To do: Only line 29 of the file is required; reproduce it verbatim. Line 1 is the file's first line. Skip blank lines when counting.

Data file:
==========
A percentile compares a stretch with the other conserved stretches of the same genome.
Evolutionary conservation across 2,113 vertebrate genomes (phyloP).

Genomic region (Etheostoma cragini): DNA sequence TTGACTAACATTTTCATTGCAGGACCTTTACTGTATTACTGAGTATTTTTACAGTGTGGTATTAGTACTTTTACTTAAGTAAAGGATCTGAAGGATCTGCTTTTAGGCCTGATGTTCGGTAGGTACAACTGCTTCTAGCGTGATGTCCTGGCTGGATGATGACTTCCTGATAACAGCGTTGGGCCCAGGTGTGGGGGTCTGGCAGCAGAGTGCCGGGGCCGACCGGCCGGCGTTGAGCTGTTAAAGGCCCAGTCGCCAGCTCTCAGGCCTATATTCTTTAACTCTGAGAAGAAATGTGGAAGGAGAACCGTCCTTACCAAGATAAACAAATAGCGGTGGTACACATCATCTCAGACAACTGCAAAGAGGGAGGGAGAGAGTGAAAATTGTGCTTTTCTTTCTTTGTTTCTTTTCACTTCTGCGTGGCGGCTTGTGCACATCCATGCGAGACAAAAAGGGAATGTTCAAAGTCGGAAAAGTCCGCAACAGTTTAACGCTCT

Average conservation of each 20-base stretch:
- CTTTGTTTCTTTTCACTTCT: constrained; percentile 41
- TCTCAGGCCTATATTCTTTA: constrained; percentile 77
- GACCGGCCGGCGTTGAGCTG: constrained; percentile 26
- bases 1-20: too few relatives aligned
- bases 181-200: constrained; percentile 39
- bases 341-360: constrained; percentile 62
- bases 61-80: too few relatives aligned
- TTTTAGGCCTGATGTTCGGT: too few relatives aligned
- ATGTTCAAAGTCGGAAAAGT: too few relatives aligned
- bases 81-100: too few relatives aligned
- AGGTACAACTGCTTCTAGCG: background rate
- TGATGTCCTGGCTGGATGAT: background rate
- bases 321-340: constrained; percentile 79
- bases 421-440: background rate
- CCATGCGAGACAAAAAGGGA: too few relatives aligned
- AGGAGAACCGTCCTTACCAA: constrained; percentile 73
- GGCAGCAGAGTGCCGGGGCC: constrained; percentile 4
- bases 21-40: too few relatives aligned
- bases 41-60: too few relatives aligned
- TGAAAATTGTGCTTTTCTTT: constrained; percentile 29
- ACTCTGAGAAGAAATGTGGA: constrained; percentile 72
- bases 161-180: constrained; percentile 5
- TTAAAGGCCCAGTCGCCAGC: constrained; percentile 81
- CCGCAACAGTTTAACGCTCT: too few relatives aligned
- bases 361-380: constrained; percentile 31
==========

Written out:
- bases 361-380: constrained; percentile 31